Renewing Relations in Berlin
The following essay on President Obama’s visit to Berlin by AICGS President Jack Janes was originally published in German by the Sueddeutsche Zeitung on June 17, 2013, which can be viewed here: Fremde Freunde, By Jack Janes, Süddeutsche Zeitung, 17 June 2013
Ever since President Obama decided to visit Berlin this month after much German lobbying to do so, one of the questions that has remained un-answered is: what is his message going to be?
The President is expected to address the German Bundestag during his visit and many are assuming he will highlight the new initiative called the TTIP–the Transatlantic Trade and Investment Partnership–as a new and improved basis for EU-U.S. relations. Since he mentioned TTIP in his last State of the Union address, the message in Berlin will likely pick up that same line.
The appeal of the emphasis on strengthening transatlantic economic ties is self explanatory. In light of the fragile situation in Europe and the uncertainty of the future on both sides of the Atlantic, policies designed to enhance growth, jobs and stability are welcome. Yet beyond this call for more breath and depth to the most intensive trading block in the world, what else might be expected in the President’s message for Germans or for Europeans in general?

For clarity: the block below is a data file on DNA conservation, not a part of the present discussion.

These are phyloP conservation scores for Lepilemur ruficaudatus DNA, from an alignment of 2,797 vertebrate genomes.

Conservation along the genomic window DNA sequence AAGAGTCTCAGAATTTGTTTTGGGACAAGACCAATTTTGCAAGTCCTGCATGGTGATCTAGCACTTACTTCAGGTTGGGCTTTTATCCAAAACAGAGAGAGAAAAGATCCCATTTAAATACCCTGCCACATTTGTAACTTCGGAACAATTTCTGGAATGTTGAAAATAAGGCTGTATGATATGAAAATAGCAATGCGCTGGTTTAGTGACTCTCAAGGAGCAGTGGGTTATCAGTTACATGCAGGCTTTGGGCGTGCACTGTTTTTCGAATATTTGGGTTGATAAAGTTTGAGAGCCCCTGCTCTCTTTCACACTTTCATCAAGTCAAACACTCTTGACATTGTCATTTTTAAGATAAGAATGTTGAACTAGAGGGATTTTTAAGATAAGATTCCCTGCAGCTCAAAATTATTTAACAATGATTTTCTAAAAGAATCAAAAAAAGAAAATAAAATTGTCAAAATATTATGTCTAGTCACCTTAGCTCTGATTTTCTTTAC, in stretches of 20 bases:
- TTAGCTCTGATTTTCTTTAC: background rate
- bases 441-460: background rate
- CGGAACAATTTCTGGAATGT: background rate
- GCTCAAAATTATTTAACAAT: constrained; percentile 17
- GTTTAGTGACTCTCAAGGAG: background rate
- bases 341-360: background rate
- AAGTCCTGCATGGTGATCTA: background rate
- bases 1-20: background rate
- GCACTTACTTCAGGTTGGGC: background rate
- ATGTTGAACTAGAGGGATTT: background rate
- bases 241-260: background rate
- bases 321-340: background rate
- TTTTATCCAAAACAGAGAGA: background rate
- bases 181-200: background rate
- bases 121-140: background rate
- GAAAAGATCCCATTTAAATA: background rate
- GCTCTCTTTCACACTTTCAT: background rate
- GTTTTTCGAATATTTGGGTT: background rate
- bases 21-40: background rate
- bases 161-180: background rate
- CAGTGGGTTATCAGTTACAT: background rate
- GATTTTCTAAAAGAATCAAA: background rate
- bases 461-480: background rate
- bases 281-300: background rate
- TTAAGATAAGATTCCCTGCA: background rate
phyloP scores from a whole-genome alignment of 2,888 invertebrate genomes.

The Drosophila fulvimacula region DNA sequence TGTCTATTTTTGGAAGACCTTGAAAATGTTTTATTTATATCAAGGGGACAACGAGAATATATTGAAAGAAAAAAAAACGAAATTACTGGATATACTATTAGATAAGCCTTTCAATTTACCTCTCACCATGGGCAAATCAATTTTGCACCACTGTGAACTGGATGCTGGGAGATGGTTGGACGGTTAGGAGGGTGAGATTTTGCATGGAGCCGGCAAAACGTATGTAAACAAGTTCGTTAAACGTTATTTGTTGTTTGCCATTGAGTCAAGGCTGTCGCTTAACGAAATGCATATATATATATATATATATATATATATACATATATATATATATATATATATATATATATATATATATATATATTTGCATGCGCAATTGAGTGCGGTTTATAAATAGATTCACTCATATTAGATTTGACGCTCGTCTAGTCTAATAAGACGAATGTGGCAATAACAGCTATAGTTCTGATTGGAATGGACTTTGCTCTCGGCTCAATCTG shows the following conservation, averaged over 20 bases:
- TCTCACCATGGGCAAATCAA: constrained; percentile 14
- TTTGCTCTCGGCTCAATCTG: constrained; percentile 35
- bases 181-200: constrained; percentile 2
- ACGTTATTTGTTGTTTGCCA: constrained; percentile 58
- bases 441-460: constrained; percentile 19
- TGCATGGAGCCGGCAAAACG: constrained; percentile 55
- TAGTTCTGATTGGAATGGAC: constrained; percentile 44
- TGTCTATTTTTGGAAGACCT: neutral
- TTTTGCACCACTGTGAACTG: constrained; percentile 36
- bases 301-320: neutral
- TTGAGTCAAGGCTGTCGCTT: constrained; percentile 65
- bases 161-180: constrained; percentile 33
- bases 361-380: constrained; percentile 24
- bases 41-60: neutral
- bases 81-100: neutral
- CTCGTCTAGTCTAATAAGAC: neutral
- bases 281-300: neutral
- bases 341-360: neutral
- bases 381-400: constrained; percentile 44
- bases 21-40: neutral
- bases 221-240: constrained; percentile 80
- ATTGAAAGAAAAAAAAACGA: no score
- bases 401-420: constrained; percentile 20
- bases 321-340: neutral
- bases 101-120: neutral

The fact that the President’s visit foreshadows the 50th anniversary of a speech President Kennedy made in Berlin in June of 1963 cannot have escaped the speech writers in the West Wing. Yet Kennedy’s message of reassurance to a frightened West Berlin on the front line of the Cold War does not transfer to a Germany that looks very different fifty years later–at itself, at its environment and indeed at its relationship with the United States.
Germany in 2013 is the same country which welcomed senator Obama so enthusiastically five years ago in Berlin. But that enthusiasm at the time had much to with the iconic image of the man and the expectations which went with them. Today, five years later, President Obama has a more visible record on which he can be measured against those expectations. As in the U.S., not everyone is as enthusiastic today. The president has faced tough choices at home and abroad and left others waiting for decisions. That did not prevent his reelection to a second term. But the possibilities and limits of presidential power have again been illustrated by the era of Obama.